No Republican stigma: Many city voters really despise anything Republican. Many even support unappealing Democrats over better independent or third-party candidates out of fear of “throwing the election” to a Republican. Marshall isn’t a Republican and doesn’t bear that stigma. With no Republican in the contest at all, anti-Republican “lesser evilist” voters will feel freer to choose someone more progressive than a conservative Democrat like Slay. Many consider Greens to be “industrial strength” Democrats.

No Democrat stigma: Though city Republican voters continue to dwindle in number, some of those remaining despise anything Democrat the same way some Democrats despise anything Republican. Marshall isn’t a Democrat. Some Republicans will vote for Marshall just because he isn’t the Democrat, perhaps not realizing that Marshall’s stands are diametrically opposed to their own. Some may even assume that Marshall is a Republican, since he’s the second choice in a two-candidate race.

School board election: Although first on the ballot, the mayoral contest is really just the opening act for the election that will draw most voters to the polls, the contest for three seats on the Board of Education. The focus of that contest is support or opposition to the current Slay-backed board majority (even though they’re not on the ballot), and voters backing opponents of the mayor’s slate may be tempted to vote against Slay while they are at it. Resentment to Slay’s involvement in school board politics didn’t hurt him as much as expected in the primary, but the dynamics may be different when school board candidates appear on the same ballot.

Inattention from Slay: While the Slay campaign will probably continue its expensive media blitz, personal campaigning by the mayor will be lacking. Two days after the primary, the Post Dispatch reported that Slay’s April election focus was on the school board contest, not his own.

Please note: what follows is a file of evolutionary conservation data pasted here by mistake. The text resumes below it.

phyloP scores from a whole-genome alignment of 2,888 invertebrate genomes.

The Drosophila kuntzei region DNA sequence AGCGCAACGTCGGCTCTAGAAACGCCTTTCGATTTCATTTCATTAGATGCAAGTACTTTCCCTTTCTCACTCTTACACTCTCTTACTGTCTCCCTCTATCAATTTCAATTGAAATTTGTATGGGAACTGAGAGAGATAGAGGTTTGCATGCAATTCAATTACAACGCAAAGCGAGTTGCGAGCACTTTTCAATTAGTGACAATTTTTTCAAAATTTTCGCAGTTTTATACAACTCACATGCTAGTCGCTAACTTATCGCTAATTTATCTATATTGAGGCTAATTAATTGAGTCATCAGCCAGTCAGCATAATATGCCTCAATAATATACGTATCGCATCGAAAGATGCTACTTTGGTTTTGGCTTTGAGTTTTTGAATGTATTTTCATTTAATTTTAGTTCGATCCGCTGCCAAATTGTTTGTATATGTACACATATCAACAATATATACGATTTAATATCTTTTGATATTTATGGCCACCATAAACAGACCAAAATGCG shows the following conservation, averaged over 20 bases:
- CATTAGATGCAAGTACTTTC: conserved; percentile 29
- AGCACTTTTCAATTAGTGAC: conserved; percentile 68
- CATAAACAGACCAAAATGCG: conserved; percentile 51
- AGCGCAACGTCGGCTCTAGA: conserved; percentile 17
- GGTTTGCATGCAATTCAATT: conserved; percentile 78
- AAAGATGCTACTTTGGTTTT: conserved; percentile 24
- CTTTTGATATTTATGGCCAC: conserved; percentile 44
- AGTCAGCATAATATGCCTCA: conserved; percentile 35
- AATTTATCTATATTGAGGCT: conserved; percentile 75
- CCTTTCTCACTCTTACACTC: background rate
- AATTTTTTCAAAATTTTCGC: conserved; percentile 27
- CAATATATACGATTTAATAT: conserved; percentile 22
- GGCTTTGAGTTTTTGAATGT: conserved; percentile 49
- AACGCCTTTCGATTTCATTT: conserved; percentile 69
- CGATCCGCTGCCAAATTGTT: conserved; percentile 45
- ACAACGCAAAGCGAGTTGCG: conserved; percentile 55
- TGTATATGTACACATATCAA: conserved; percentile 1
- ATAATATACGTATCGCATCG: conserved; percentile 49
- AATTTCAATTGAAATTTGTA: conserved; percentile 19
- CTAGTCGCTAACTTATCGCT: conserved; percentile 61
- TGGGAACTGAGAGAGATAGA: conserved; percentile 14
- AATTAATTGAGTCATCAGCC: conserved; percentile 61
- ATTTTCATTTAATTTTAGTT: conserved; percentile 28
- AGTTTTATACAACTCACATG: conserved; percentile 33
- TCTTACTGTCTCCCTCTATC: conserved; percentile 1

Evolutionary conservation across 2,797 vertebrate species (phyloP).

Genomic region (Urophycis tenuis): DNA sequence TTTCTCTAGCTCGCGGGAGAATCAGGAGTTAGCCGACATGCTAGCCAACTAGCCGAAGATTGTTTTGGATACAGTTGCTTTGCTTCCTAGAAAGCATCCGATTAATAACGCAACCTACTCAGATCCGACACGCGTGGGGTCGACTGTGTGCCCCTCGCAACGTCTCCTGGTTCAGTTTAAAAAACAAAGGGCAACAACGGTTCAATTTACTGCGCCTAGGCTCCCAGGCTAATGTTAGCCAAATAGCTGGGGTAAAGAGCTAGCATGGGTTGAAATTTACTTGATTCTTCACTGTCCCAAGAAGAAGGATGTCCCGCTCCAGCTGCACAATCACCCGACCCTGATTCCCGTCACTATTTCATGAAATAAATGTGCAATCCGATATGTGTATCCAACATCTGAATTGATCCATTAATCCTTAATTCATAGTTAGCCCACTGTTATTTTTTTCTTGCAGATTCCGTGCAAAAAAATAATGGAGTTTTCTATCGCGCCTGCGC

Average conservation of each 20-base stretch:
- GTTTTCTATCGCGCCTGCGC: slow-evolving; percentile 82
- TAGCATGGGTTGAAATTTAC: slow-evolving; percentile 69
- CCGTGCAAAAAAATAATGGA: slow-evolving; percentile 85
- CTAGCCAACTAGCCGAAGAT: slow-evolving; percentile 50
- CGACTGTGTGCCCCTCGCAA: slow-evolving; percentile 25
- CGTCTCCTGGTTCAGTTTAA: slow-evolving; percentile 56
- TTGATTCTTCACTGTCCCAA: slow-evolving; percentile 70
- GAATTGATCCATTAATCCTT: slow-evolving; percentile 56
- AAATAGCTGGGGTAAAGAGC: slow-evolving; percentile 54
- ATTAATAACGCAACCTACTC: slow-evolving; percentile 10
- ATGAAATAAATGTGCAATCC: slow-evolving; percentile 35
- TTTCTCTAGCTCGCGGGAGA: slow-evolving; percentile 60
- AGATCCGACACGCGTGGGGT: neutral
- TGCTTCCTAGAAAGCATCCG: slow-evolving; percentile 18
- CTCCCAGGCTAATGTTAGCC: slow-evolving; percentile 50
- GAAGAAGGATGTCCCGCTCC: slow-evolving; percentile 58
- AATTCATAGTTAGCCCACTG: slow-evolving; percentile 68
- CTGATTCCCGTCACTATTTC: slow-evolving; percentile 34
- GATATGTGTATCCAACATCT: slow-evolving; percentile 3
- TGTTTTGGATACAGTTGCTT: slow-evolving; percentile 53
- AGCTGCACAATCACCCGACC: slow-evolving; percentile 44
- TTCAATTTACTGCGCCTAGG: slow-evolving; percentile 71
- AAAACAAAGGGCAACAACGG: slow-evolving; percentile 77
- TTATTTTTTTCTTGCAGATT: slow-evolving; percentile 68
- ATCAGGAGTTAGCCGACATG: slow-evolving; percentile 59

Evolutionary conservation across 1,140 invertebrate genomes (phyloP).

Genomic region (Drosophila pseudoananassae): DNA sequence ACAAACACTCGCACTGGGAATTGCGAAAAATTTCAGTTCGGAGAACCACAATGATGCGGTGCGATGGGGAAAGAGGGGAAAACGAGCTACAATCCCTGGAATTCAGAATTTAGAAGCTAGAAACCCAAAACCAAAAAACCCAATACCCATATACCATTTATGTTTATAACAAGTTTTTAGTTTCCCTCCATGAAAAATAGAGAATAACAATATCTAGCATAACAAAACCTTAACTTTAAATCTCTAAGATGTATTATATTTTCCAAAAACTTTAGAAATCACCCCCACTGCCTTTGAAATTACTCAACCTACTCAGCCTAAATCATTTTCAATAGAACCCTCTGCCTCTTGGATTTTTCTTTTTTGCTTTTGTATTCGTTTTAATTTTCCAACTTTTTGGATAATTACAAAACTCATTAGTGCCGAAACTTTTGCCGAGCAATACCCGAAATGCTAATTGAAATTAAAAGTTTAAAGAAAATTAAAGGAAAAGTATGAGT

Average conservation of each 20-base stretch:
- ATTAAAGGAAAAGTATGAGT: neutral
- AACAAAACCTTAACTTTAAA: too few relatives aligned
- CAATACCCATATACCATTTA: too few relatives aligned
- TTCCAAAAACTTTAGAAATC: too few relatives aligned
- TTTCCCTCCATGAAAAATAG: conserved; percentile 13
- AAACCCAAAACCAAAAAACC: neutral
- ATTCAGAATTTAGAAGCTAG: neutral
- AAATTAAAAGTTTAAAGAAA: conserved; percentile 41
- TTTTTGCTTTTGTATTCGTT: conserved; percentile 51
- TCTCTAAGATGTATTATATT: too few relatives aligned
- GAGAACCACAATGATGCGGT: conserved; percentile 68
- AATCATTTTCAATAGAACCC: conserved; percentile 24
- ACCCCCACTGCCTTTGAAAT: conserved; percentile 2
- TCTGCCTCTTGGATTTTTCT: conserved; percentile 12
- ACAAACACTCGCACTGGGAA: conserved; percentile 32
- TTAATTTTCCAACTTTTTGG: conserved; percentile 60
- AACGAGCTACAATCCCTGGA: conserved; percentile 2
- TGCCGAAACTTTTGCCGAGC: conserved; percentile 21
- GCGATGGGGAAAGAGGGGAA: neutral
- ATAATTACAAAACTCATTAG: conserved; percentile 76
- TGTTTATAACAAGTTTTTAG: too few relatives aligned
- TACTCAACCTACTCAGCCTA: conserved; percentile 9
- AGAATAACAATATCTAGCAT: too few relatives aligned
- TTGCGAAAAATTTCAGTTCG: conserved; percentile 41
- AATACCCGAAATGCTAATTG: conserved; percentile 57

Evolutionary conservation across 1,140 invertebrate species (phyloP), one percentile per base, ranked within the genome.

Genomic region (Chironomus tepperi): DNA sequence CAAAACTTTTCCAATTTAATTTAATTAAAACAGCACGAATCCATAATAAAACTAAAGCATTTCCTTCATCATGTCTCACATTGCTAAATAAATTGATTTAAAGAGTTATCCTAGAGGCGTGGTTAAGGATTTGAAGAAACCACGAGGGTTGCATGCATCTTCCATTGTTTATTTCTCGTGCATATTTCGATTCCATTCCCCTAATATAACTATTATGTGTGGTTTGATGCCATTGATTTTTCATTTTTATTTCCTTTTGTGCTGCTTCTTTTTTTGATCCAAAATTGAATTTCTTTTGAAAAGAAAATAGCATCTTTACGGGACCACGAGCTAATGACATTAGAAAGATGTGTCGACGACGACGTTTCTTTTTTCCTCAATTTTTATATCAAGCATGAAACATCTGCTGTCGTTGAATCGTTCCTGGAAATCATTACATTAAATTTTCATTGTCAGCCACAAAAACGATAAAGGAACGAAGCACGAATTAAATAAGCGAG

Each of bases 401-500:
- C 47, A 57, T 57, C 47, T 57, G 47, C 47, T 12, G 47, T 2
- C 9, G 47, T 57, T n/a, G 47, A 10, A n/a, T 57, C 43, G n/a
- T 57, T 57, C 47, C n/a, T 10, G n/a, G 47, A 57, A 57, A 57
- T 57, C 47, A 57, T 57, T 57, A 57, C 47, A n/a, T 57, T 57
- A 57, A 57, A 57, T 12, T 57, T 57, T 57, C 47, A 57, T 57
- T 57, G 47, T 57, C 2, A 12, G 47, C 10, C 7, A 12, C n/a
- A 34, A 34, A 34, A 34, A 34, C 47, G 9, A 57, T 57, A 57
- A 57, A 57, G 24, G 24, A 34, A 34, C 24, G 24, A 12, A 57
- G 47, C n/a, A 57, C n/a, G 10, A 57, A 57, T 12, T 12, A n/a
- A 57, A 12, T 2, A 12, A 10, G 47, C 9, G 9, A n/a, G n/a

Race: Marshall is African American, which may help his candidacy among voters who support African American candidacies whenever possible. This factor, though, is less important than it could be, because those voters need to know that there is an African American candidate in the contest, and Marshall's campaign lacks the financial resources necessary to make his candidacy (and his race) known to voters. Also, as noted earlier, African American voters are historically very resistant to supporting candidates who aren’t Democrats.

The leverage of small numbers: Marshall and the Greens will claim a moral victory and party-building momentum if Marshall merely tops the 12.5% that Republican Chance got four years ago. In such a battle against low expectations, every vote for Marshall effectively offsets seven votes for Slay. It wouldn’t take many protest votes to drag Slay to a new record low for a city Democrat running one-on-one against a Green. (The current low of 84.74% was set by License Collector Greg Daly in 2002, after bad publicity from Daly’s unsuccessful litigation to eliminate his Green opponent from the ballot.)

While most observers probably expect Slay to improve upon his 2001 performance and set a new city general election record for percentage of the vote in a contested election, the Oracle thinks he will more likely set a different, more dubious record. While Slay will still win comfortably (probably by about 4 to 1), he is more likely to break Daly’s record for the lowest Democratic percentage in a one-on-one citywide contest against a Green.


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October 17, 2005 at 1:20 PM